By daybreak I had eased my way down the hill to a semi-open hardwoods bordered by tall stands of pine trees and littered with stonewalls and oak trees. This particular location had some decent sign and I knew it to be a common area the deer traveled through to bed down for the day. It was the second morning of New Hampshire’s 2014 rifle season and it was the last day that my rifle tag was good for a buck or doe. I’d been given strict instructions from my wife to FILL MY TAG or else she threatened to buy meat elsewhere. As a result, I exercised my trigger finger on and off throughout the morning to make sure I was ready if an opportunity presented itself.
I slowly followed a deer trail, moving ten feet and stopping for 5 minutes each time to listen and watch. After only thirty yards I heard the rustle of leaves and caught movement up the hill to my right. Deer! I make it a habit to always stop near a tree when still hunting (thanks to wise instruction from my Dad) in case I suddenly need a rest and it proved very helpful this time. I brought the gun up and supported it on the sapling as I scanned the heads of each deer. All of them were bald. They were moving quick and I had trouble making out which one was the largest. The mandate given to me by my wife was ringing as loud as a gunshot in my ears and I finally settled on one deer which appeared to be the biggest. I paused just long enough in a shooting lane and I squeezed the trigger. Bang.
Rewind to Wednesday Afternoon, November 12, 2014:
Priorities at work had prevented me from hunting with Dad on Wednesday morning but I was able to get off of work a little early (unexpectedly) and made it to the woods with him by 2:45. He chose to sit in an old faithful stand and I picked out a tree to sit against 200 yards further down the ridge to the north. At 3:15 I was thinking about sleeping when I heard dad shoot. I was instantly on my feet in case any stragglers ran by me after his shot but there were none. He let me know what happened and I headed over to look for signs of a hit. There was plenty of blood and he climbed down from his stand to join me in the recovery. Since it was the first day of New Hampshire Rifle he hadn’t checked for antlers so we didn’t know what we would find when we recovered the deer.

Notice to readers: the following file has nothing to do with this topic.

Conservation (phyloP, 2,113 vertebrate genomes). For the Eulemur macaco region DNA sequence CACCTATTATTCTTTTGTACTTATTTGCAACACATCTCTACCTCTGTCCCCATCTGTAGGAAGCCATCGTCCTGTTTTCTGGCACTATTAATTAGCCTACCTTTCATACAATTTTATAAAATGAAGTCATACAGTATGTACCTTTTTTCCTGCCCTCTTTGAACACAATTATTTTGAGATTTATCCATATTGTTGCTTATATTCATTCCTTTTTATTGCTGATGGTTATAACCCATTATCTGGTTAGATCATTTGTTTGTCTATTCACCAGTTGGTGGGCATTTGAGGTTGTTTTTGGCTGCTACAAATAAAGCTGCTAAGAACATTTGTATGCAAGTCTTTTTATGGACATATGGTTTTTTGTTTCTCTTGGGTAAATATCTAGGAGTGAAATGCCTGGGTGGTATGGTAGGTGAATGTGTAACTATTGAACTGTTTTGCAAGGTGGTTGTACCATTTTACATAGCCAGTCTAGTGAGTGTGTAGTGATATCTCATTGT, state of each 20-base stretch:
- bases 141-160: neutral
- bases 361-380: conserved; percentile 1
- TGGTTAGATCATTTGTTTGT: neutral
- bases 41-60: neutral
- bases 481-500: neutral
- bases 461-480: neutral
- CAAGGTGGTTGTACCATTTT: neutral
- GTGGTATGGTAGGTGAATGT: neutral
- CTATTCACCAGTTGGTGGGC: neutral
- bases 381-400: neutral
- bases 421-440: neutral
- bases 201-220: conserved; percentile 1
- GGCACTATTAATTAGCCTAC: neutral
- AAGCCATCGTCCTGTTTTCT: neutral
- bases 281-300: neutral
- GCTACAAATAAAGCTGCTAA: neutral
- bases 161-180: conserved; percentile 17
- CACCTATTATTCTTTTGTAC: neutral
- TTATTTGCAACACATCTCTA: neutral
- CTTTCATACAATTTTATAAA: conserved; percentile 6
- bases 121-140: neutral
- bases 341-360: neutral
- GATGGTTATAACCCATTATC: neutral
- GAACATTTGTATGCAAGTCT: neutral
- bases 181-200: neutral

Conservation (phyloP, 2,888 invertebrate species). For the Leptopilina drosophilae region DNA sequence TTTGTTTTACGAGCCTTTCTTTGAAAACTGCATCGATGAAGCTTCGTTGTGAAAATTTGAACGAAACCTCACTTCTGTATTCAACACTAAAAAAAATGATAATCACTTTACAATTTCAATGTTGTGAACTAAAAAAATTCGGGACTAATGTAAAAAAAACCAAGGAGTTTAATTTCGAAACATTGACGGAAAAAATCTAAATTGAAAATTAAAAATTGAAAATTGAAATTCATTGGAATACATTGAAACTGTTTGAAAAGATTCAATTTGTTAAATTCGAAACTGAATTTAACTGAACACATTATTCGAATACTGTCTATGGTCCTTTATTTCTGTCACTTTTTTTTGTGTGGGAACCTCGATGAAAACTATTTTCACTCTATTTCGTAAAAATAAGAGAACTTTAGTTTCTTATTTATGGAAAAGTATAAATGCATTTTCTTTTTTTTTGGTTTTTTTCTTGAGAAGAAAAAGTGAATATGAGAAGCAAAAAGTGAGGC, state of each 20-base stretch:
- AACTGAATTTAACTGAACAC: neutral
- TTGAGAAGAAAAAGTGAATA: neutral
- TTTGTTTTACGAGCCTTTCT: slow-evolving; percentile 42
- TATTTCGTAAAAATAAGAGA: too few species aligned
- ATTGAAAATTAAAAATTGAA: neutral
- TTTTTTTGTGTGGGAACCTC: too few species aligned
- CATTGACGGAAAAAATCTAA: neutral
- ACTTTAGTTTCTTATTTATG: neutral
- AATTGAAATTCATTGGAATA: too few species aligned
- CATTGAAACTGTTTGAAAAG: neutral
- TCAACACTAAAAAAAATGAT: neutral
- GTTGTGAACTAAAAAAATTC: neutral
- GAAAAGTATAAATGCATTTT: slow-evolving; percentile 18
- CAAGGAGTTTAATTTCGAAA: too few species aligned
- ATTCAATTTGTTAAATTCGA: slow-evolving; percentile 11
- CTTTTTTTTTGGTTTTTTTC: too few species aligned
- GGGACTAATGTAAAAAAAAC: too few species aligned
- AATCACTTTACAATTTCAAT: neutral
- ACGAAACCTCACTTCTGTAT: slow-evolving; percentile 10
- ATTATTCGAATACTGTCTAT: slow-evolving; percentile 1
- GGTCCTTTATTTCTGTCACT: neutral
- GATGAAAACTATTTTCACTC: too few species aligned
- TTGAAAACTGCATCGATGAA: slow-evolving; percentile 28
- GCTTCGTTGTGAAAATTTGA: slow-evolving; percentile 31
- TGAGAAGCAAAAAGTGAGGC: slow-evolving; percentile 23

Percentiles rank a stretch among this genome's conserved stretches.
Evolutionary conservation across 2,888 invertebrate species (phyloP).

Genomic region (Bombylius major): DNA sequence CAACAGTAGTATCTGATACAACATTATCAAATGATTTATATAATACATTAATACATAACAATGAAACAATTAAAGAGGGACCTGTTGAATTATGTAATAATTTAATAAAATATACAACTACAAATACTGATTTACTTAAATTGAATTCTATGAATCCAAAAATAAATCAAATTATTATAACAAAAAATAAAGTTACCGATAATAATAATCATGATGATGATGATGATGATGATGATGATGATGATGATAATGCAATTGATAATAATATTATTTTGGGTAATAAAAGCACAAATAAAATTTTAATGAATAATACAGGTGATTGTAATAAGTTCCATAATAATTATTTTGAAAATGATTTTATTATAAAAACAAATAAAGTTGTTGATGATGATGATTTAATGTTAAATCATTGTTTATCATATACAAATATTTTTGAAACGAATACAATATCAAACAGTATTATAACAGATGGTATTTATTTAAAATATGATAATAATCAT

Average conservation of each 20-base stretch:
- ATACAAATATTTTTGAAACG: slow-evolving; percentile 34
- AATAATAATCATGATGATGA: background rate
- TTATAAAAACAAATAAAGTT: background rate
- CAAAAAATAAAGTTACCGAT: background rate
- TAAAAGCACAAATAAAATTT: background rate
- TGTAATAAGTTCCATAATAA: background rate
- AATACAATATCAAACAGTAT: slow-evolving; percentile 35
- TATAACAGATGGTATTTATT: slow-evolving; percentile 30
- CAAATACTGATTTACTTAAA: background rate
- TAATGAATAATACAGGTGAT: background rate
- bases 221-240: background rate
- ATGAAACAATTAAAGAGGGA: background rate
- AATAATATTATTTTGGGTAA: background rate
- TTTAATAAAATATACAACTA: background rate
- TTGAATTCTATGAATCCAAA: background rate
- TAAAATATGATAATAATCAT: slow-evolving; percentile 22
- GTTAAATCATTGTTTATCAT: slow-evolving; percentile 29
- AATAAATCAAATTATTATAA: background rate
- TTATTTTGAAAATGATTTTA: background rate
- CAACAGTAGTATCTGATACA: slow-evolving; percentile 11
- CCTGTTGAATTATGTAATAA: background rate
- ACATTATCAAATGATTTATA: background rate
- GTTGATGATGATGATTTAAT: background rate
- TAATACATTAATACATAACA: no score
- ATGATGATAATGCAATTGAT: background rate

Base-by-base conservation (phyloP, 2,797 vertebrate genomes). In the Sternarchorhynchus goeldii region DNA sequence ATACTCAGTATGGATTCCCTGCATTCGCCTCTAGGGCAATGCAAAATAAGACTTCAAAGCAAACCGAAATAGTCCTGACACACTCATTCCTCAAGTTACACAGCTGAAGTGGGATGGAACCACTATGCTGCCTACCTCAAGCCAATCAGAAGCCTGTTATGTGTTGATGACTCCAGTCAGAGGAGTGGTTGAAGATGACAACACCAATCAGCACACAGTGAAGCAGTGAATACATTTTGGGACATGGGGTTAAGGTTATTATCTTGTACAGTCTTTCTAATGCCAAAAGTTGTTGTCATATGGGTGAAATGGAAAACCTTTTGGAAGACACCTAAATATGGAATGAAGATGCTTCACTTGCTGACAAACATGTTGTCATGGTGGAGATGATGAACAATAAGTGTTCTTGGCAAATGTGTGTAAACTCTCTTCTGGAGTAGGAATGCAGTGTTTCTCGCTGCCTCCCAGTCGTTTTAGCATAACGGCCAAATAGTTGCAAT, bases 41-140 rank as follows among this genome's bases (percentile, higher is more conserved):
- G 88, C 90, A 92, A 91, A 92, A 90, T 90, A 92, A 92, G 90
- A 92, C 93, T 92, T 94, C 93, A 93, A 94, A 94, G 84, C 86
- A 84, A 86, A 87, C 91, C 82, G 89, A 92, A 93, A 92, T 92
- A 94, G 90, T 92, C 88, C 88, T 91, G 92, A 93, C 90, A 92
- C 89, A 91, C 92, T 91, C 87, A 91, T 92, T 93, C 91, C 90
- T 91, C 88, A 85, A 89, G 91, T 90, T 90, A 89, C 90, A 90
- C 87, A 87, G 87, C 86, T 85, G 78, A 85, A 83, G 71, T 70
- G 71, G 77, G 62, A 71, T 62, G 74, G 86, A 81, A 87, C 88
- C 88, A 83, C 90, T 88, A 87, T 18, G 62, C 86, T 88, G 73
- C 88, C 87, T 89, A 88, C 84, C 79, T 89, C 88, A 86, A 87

The blood trail was heavy. The deer was bleeding from both sides of its body but after 200 yards we still couldn't find the deer. We kept thinking that after each rise in the terrain we would find the deer but no such luck. It just kept going and it just kept bleeding. I have never followed a blood trail that was so heavy for so long and come up empty. After 400-500 yards we decided it would be best to return in the morning. Surely a deer that had lost that much blood would bed up soon and we’d find it quick the next day.
A plan was made that night for me to be on the trail at daybreak the next morning and to have Dad and Josh work their way towards me after it got light out in hopes they might run a deer by me. The plan worked (although the deer didn’t come from them) and they met up with me before I went to look for my deer. It had run off but I could tell the hit was solid. I had been standing on the blood trail from Dad’s deer when I shot mine and Josh and I went to look for it while Dad stayed behind to keep following his trail. The recovery was quick for my deer and I was a bit disappointed at the size (I blame my wife for the itchy trigger finger). Clearly I had chosen the wrong deer in the heat of the moment but there isn’t much I can do about that now. It's meat in the freezer anyway.
After dragging mine back up the hill we met back up with dad who was now standing on the spot where my deer was standing when I pulled the trigger. Interestingly enough, his deer ran the same way as mine and we had quite a bit of trouble sorting out the blood trails. We haven’t ever had that problem before…
After another 150 yards we finally found his deer over a steep bank. As I said earlier, I have never seen a deer bleed that much and run that far. Google Earth measured the distance from the shot to the recovery as 580 yards in a straight line, and trust me, it did not run in a straight line! Thankfully, we were able to find her and no meat was wasted. We were also thankful that Josh and some other great friends out hunting with us to help us drag the deer up from the bottom of the hill!
It was a fun and interesting 24 hours. No, they weren't big bucks, but the longer I hunt the more I realize that doesn’t matter as much. Sure it would have been great to drag two big 8 points out of the woods but great memories don’t always have to be measured in the number of points on a rack and this is one I hope to not soon forget.
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